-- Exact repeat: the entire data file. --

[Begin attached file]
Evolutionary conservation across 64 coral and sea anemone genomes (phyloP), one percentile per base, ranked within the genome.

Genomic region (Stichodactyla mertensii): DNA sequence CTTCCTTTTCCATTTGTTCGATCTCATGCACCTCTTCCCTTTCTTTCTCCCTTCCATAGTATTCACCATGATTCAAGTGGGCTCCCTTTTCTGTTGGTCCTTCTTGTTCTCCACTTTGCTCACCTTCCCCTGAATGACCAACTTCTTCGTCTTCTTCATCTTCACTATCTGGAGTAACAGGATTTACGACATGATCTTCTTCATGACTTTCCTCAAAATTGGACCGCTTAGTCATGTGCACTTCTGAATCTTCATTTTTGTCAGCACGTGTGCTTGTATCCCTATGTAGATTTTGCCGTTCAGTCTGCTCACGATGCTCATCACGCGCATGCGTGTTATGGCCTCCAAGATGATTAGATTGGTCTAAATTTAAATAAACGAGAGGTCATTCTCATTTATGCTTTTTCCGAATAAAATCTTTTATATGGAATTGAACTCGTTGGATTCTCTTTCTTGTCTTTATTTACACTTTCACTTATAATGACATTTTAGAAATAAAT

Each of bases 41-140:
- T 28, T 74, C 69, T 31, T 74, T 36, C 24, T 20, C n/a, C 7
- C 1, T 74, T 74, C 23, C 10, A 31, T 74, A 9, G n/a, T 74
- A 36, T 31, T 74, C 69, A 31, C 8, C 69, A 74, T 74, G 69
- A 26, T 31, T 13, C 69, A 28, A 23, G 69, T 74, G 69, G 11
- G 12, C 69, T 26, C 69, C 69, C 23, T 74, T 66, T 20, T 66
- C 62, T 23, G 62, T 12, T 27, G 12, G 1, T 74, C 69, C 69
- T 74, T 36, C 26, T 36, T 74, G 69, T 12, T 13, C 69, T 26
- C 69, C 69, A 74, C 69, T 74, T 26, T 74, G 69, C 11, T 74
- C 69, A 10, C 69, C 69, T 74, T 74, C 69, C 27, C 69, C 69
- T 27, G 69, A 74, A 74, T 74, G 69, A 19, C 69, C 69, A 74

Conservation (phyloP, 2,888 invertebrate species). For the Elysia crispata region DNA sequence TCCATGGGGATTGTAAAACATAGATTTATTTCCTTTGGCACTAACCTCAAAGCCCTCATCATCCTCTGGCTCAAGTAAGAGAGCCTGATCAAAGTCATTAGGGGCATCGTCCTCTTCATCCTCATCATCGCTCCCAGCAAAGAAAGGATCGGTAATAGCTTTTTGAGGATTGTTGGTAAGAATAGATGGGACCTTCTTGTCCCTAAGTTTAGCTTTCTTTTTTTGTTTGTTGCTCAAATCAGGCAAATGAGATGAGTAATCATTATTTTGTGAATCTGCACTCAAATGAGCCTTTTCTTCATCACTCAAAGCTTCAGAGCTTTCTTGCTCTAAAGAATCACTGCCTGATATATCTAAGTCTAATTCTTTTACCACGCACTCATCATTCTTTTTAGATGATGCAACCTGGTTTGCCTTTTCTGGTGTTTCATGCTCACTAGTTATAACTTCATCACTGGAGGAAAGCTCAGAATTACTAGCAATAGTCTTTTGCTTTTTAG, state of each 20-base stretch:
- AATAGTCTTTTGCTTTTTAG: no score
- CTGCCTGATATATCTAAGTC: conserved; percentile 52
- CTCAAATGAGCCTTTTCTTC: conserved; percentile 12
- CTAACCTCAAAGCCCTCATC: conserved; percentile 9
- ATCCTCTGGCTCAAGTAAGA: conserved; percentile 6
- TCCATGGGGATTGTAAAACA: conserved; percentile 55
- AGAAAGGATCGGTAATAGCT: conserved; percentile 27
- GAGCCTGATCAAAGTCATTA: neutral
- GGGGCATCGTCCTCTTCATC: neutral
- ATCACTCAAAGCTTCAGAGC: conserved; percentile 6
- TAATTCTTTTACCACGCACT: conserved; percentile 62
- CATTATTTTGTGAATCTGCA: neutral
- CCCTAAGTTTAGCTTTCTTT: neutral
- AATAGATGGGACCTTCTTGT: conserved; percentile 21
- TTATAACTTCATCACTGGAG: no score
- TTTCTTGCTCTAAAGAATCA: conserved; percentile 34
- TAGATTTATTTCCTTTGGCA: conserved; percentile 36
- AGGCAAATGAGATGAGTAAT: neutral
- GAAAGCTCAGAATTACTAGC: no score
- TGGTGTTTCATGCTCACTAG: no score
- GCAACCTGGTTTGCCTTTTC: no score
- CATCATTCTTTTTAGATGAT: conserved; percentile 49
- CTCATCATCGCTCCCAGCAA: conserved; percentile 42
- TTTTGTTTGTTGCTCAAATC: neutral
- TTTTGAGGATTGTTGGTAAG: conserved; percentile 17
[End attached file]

Evolutionary conservation across 64 coral and sea anemone genomes (phyloP), one percentile per base, ranked within the genome.

Genomic region (Stichodactyla mertensii): DNA sequence CTTCCTTTTCCATTTGTTCGATCTCATGCACCTCTTCCCTTTCTTTCTCCCTTCCATAGTATTCACCATGATTCAAGTGGGCTCCCTTTTCTGTTGGTCCTTCTTGTTCTCCACTTTGCTCACCTTCCCCTGAATGACCAACTTCTTCGTCTTCTTCATCTTCACTATCTGGAGTAACAGGATTTACGACATGATCTTCTTCATGACTTTCCTCAAAATTGGACCGCTTAGTCATGTGCACTTCTGAATCTTCATTTTTGTCAGCACGTGTGCTTGTATCCCTATGTAGATTTTGCCGTTCAGTCTGCTCACGATGCTCATCACGCGCATGCGTGTTATGGCCTCCAAGATGATTAGATTGGTCTAAATTTAAATAAACGAGAGGTCATTCTCATTTATGCTTTTTCCGAATAAAATCTTTTATATGGAATTGAACTCGTTGGATTCTCTTTCTTGTCTTTATTTACACTTTCACTTATAATGACATTTTAGAAATAAAT

Each of bases 41-140:
- T 28, T 74, C 69, T 31, T 74, T 36, C 24, T 20, C n/a, C 7
- C 1, T 74, T 74, C 23, C 10, A 31, T 74, A 9, G n/a, T 74
- A 36, T 31, T 74, C 69, A 31, C 8, C 69, A 74, T 74, G 69
- A 26, T 31, T 13, C 69, A 28, A 23, G 69, T 74, G 69, G 11
- G 12, C 69, T 26, C 69, C 69, C 23, T 74, T 66, T 20, T 66
- C 62, T 23, G 62, T 12, T 27, G 12, G 1, T 74, C 69, C 69
- T 74, T 36, C 26, T 36, T 74, G 69, T 12, T 13, C 69, T 26
- C 69, C 69, A 74, C 69, T 74, T 26, T 74, G 69, C 11, T 74
- C 69, A 10, C 69, C 69, T 74, T 74, C 69, C 27, C 69, C 69
- T 27, G 69, A 74, A 74, T 74, G 69, A 19, C 69, C 69, A 74

Conservation (phyloP, 2,888 invertebrate species). For the Elysia crispata region DNA sequence TCCATGGGGATTGTAAAACATAGATTTATTTCCTTTGGCACTAACCTCAAAGCCCTCATCATCCTCTGGCTCAAGTAAGAGAGCCTGATCAAAGTCATTAGGGGCATCGTCCTCTTCATCCTCATCATCGCTCCCAGCAAAGAAAGGATCGGTAATAGCTTTTTGAGGATTGTTGGTAAGAATAGATGGGACCTTCTTGTCCCTAAGTTTAGCTTTCTTTTTTTGTTTGTTGCTCAAATCAGGCAAATGAGATGAGTAATCATTATTTTGTGAATCTGCACTCAAATGAGCCTTTTCTTCATCACTCAAAGCTTCAGAGCTTTCTTGCTCTAAAGAATCACTGCCTGATATATCTAAGTCTAATTCTTTTACCACGCACTCATCATTCTTTTTAGATGATGCAACCTGGTTTGCCTTTTCTGGTGTTTCATGCTCACTAGTTATAACTTCATCACTGGAGGAAAGCTCAGAATTACTAGCAATAGTCTTTTGCTTTTTAG, state of each 20-base stretch:
- AATAGTCTTTTGCTTTTTAG: no score
- CTGCCTGATATATCTAAGTC: conserved; percentile 52
- CTCAAATGAGCCTTTTCTTC: conserved; percentile 12
- CTAACCTCAAAGCCCTCATC: conserved; percentile 9
- ATCCTCTGGCTCAAGTAAGA: conserved; percentile 6
- TCCATGGGGATTGTAAAACA: conserved; percentile 55
- AGAAAGGATCGGTAATAGCT: conserved; percentile 27
- GAGCCTGATCAAAGTCATTA: neutral
- GGGGCATCGTCCTCTTCATC: neutral
- ATCACTCAAAGCTTCAGAGC: conserved; percentile 6
- TAATTCTTTTACCACGCACT: conserved; percentile 62
- CATTATTTTGTGAATCTGCA: neutral
- CCCTAAGTTTAGCTTTCTTT: neutral
- AATAGATGGGACCTTCTTGT: conserved; percentile 21
- TTATAACTTCATCACTGGAG: no score
- TTTCTTGCTCTAAAGAATCA: conserved; percentile 34
- TAGATTTATTTCCTTTGGCA: conserved; percentile 36
- AGGCAAATGAGATGAGTAAT: neutral
- GAAAGCTCAGAATTACTAGC: no score
- TGGTGTTTCATGCTCACTAG: no score
- GCAACCTGGTTTGCCTTTTC: no score
- CATCATTCTTTTTAGATGAT: conserved; percentile 49
- CTCATCATCGCTCCCAGCAA: conserved; percentile 42
- TTTTGTTTGTTGCTCAAATC: neutral
- TTTTGAGGATTGTTGGTAAG: conserved; percentile 17